Is there a disproportionate number of stamp collectors among postal workers? I doubt it. Young philatelists don't necessarily harbor dreams of sorting mail. But I'd bet that the travel industry holds a significant number of people who had wanderlust in their youth and who sought out a career that could feed their travel habit.
That's a good thing for the industry. Though there's probably not much correlation between a passion for stamps and the ability to vend them effectively, enthusiasm about travel fuels both the creation and selling of great travel products.
Somewhere along the way, many of us in the industry begin collecting countries. We start to take pride in the quantity as well as the quality of our travels. We start counting. But there's a problem with country counting: There's no agreed-upon methodology.
Depending on the instrument I use, my bragging rights can include 111, 95 or 86 countries or 199 destination "visits."
The layman, of course, would begin with the United Nations member states, of which there are 192. I have been to 95 of them. But that list is found wanting by those of us who desire credit for taking the time to visit, for instance, Ceuta, a small Spanish enclave carved out of Moroccan territory, or, a couple of hours away by boat, Gibraltar, where a bit of Great Britain has been grafted onto southern Spain. In culture, language and cuisine, both of these are quite distinct from their surrounding territory, and the experience a traveler finds in them is quite dissimilar from their motherlands.
The most permissive of checklists is found on MostTraveledPeople.com. As I write this, I am tied for 147th place on its master list of travelers, with 199 "visits," and am classified as a "senior ambassador." If all goes as planned, by the time you read this, I will be tied for 145th place and can claim "gold" status.
I'm not sure I fully understand why, in this sites' logic, one can get credit for each U.S. state or province in China visited but not, for instance, provinces in France or Spain. But I think it's a great site nonetheless, in part because you can input your travels and they show up on a map, and also because you can see where you rank among other country collectors.
The oldest organized group of country counters I'm aware of is the Travelers Century Club (TravelersCenturyClub.org), established in 1970. I've been to 111 countries (out of 317) as it defines them. TCC, based in San Diego, has chapters around the world that get together from time to time.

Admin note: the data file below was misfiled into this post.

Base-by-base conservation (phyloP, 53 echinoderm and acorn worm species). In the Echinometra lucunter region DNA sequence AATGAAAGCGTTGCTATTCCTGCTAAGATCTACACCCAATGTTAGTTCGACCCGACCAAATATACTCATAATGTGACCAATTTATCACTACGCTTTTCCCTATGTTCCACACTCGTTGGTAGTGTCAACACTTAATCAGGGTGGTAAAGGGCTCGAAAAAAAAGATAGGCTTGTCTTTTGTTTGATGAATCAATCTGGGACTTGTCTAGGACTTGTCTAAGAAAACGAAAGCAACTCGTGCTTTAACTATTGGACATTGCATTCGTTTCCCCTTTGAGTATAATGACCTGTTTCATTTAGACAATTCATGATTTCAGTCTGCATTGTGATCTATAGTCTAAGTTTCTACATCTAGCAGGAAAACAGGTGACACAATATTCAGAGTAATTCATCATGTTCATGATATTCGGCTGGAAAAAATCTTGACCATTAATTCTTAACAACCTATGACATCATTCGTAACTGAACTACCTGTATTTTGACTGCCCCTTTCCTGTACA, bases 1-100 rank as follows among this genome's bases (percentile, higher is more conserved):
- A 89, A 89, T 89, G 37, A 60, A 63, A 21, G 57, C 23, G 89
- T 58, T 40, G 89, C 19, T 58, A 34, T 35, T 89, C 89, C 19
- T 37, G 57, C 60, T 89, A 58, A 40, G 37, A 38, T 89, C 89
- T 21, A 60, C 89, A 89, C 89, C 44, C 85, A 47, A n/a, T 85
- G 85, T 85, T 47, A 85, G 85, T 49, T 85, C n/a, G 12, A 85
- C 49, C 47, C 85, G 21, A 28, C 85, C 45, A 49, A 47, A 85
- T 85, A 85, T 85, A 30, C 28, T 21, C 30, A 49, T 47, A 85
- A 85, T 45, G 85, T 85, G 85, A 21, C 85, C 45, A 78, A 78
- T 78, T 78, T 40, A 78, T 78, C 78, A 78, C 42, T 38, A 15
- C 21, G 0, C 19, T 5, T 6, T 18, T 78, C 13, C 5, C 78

(Perhaps predictably, it has come under attack from MostTraveledPeople.com for its definition of a "visit." Three paragraphs are spent explaining why TCC's rules are inferior.)
My final list was found in a wonderful Belgian publication called the Globetrotter's Logbook (GlobetrottersLogbook.com). I keep this small journal with me when I travel; it's simply more personal than Web record keeping, and it's very handy to have if you find yourself someplace without Internet cafes (or electricity, for that matter).
I'm a fan, despite the fact that it grudgingly gives me credit for only 86 countries.
The flaw with all these measurements, of course, is that they take into account only space, and not time. TCC allows you to credit yourself for a visit to a political entity that no longer exists (East Germany, for instance) but that's not really what I mean.
My visits to Jerusalem in 1970, Kathmandu in 1983 and Prague in 1991 earned me a credit each on these lists, but I can never truly revisit those places. Not only have they changed dramatically, but intervening experience has also changed the way I would perceive them.
The expression "been there, done that" is supposed to convey a sense of sophistication, but more often than not it reveals the opposite. The richness of travel is such that, after visiting all the 673 countries, territories, autonomous regions, enclaves, geographically separated island groups and major states and provinces listed by MostTraveledPeople.com, one could start all over again and have completely different experiences.
I mentioned earlier that there's no need to be a passionate stamp collector to sell postage effectively. There are, after all, machines that sell stamps. Likewise, there are machines that sell travel. In fact, these machines are in most American homes. I'm typing on one right now.
There are clearly types of travel for which these machines work just fine. But it has been my experience that if I want a trip that's rare and valuable -- the equivalent of an 1857 Tre Skilling Blanco to a philatelist -- I'll end up most satisfied when I turn to a fellow country collector.